The Vermont Senate might soon scrap the Green Mountain State’s campaign finance law in its entirety in favor of new legislation. The pending bill would change contribution limits, increase reporting frequency, and require groups paying for electioneering communications to disclose their major donors. The ambitious bill, which is making its way through the state senate, appears to have bipartisan support.
Among the changes, the current iteration of the bill:
- Removes an important exception that allows Federal PACs contributing to Vermont candidates to comply with state reporting requirements by filing copies of their FEC reports with the state.
- Requires political committees to file quarterly reports in off-years and, in election years, monthly reports through July 15, bi-monthly reports through the election, and post-election reports. This nearly triples the number of reports required under current law.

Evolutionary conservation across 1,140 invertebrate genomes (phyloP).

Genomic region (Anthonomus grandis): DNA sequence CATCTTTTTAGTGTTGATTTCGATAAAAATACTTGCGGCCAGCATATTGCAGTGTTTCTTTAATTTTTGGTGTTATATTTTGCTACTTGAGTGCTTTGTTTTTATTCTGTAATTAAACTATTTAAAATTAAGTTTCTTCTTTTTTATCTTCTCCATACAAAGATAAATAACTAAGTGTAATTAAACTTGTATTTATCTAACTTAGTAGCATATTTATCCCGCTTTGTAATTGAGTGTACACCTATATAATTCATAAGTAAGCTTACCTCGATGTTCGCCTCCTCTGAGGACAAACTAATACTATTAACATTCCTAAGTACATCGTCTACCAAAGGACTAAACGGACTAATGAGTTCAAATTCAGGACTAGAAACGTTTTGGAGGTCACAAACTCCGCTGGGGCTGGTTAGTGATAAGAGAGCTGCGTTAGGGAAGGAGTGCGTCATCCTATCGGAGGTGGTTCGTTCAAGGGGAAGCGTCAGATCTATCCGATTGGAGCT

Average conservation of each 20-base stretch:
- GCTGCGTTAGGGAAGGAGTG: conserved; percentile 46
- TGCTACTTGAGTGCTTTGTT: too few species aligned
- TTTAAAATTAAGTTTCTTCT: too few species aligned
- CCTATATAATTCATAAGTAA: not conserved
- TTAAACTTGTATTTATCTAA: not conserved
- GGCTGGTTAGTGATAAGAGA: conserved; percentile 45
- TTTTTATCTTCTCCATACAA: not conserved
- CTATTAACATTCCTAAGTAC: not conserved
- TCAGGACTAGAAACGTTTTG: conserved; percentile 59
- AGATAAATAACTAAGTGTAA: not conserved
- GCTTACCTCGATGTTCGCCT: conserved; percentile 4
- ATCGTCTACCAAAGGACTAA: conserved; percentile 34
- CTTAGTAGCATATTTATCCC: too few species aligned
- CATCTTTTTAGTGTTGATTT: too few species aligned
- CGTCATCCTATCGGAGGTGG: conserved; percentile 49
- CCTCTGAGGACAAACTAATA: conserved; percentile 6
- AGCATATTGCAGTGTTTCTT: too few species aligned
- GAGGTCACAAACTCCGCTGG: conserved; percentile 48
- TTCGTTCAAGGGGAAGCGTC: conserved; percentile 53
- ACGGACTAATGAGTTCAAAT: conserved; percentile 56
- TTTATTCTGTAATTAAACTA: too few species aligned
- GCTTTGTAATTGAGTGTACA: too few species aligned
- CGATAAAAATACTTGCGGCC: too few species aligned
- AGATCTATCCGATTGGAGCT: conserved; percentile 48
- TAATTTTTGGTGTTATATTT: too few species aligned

- Imposes additional reporting requirements for groups funding mass media communications that refer to candidates within the 45 days preceding an election, regardless of the content of the communication.
- Sets forth biennial contribution limits of $25,000 to candidates and $25,000 to political committees and parties.
- Imposes increased reporting requirements for those making electioneering communications, including requiring disclosure of the names of those who contributed more than 25 percent of all contributions to the committee making the expenditure.
The new law also imposes a $3,000 limit on single source contributions to political committees, including state Super PACs. In a creative bit of legislating designed to avoid constitutional challenge, however, those limits apply only if, in pending litigation, federal courts conclude that such limits are constitutional.